Charged With A Crime? It Doesn’t Mean You’re Guilty.

False Imprisonment Lawyer for Jefferson County, Colorado

| Dec 11, 2017 | False Imprisonment |

Douglas County False Imprisonment Compared to Kidnapping: What is the Difference?

Jefferson County and Douglas County are two places where we often see both False Imprisonment charges and Kidnapping charges. The difference between the two can be significant, with Kidnapping the more severe. False Imprisonment involves keeping someone in a place where they already were, while Kidnapping involves movement: talking someone from one place to another, against their will. When the motive for moving someone involves profit or sexual assault, Kidnapping becomes one of the most harshly punished crimes in Colorado. If someone is charged with a minor Kidnapping for moving someone from one room to another, they might end up with a False Imprisonment conviction under special circumstances. What is Colorado False Imprisonment?

Domestic Violence and False Imprisonment in Adams County

While locking someone in a basement for days can result in felony charges – that is not the normal case for the Adams County False Imprisonment charges we commonly see. Our defense attorneys see the typical case charged as domestic violence, and results from someone blocking an exit to a room or home during an argument. One party wants to leave and the other wants them to stay and talk. When police are called, something this simple will result in misdemeanor False Imprisonment, and possibly a night in the Adams County Jail.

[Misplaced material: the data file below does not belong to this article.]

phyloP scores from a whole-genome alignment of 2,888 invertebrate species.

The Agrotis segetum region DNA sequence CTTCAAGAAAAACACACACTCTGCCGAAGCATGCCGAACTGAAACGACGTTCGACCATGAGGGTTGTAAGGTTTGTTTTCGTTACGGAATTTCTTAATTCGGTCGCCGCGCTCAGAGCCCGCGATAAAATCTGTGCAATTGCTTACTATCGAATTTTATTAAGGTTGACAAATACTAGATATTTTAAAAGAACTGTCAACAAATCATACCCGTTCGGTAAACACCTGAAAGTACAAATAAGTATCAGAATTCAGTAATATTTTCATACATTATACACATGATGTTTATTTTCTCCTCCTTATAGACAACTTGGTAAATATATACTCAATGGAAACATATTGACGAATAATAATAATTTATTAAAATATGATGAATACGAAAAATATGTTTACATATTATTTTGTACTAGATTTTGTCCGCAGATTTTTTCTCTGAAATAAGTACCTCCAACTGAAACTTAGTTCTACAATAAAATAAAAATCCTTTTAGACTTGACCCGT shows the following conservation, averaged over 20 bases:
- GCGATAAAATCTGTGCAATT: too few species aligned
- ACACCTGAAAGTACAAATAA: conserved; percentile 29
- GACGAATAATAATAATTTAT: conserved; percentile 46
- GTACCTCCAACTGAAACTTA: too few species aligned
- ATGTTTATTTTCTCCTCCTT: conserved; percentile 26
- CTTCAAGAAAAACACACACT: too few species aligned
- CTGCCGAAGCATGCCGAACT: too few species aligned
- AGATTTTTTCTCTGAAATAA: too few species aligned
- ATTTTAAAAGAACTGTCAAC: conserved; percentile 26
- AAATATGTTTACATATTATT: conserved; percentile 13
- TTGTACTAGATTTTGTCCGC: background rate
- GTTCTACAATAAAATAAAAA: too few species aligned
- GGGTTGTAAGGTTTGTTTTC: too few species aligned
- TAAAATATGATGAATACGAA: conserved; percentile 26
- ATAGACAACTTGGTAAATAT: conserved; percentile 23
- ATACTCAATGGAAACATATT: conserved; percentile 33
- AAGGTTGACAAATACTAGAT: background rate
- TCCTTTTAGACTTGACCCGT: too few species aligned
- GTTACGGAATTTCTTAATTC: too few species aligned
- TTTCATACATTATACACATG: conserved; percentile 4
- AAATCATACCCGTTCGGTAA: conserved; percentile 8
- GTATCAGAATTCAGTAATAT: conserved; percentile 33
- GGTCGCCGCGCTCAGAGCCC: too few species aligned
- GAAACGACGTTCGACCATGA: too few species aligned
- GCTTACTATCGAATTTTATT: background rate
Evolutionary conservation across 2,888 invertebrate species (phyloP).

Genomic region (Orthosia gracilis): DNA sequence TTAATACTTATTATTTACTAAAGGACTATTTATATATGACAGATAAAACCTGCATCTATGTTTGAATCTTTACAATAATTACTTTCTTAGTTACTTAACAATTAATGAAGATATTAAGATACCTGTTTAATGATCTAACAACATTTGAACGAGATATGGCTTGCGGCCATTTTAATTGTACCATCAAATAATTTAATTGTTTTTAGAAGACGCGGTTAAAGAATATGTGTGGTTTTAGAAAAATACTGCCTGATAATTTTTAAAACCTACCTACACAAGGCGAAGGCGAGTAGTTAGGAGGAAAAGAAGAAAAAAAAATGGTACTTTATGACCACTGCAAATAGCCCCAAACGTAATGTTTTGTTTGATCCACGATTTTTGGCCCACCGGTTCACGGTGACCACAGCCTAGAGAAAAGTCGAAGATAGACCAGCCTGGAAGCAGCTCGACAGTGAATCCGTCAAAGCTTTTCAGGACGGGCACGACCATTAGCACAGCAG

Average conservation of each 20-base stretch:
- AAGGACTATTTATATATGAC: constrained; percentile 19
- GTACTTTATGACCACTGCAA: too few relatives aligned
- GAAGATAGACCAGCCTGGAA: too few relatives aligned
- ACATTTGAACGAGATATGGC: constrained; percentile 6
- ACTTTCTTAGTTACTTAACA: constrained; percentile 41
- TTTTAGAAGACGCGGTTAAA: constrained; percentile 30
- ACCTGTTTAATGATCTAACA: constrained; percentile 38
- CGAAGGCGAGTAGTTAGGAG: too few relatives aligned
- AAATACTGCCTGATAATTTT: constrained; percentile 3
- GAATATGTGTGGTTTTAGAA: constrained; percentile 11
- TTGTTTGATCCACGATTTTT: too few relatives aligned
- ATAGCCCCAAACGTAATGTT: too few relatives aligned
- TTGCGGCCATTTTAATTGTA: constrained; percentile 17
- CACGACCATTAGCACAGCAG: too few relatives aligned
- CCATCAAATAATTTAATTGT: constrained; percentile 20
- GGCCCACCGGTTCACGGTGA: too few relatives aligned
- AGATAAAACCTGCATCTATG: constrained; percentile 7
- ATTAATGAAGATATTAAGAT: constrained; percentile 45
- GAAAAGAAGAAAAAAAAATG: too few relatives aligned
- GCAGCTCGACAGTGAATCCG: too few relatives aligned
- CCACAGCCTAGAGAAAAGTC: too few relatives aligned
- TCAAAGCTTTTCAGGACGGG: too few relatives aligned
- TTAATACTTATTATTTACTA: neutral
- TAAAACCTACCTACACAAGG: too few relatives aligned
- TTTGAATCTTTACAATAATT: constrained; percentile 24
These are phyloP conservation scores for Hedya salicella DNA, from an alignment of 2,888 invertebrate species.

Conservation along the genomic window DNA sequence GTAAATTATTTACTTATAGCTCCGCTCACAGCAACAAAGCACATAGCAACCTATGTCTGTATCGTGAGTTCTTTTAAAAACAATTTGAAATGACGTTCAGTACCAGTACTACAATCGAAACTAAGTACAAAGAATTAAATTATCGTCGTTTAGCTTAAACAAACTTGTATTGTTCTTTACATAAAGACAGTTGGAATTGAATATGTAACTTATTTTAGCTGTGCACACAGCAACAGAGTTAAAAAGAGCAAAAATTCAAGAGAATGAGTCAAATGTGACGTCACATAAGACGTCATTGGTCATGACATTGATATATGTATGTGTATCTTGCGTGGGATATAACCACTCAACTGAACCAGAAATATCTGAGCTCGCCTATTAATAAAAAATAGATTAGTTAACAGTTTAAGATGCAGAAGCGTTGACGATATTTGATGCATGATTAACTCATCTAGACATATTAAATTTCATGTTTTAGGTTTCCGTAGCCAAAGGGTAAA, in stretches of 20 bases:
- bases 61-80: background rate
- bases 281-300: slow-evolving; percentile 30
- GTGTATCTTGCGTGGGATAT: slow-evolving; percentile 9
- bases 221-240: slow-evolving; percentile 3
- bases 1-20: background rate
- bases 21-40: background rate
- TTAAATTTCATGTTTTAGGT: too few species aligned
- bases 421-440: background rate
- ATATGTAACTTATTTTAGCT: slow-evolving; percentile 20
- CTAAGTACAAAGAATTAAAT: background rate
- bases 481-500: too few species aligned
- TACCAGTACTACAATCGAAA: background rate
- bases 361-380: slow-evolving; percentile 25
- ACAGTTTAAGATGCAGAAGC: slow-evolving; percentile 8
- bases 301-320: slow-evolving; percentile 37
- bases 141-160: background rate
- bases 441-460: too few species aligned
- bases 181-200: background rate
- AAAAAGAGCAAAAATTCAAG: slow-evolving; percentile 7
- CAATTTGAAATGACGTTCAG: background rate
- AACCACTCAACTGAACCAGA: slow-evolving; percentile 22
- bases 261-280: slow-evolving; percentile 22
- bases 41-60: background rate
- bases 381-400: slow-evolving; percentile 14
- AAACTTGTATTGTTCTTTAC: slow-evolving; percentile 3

Definition of False Imprisonment in Arapahoe County, Colorado Courts

The legal definition for False Imprisonment is found at C.R.S. 18-3-303, and reads as follows:

“Any person who knowingly confines or detains another without the other’s consent and without proper legal authority commits false imprisonment.”

Colorado False Imprisonment Definition.

Sentence for False Imprisonment as a Felony and a Misdemeanor in Denver

When force or a threat of force is involved, plus detaining someone for 12 or more hours, False Imprisonment is charged as a class 5 felony in Denver, and up to 3 years in prison. The lesser version of False Imprisonment occurs when there is no force or threat of force, and a shorter detainment. This results in a class 2 misdemeanor and up to one year in the Denver County Jail.

False imprisonment during a heated argument may seem like a reasonable step to preserve a relationship. Yet, we can’t force anyone to stay and talk – they are free to leave. If the police come to your house, they may charge you with False Imprisonment. Be quiet and don’t give a statement: you may be admitting to committing this crime. Call our defense lawyers at 303-731-0719, and learn more about your case. Together, we can protect your future.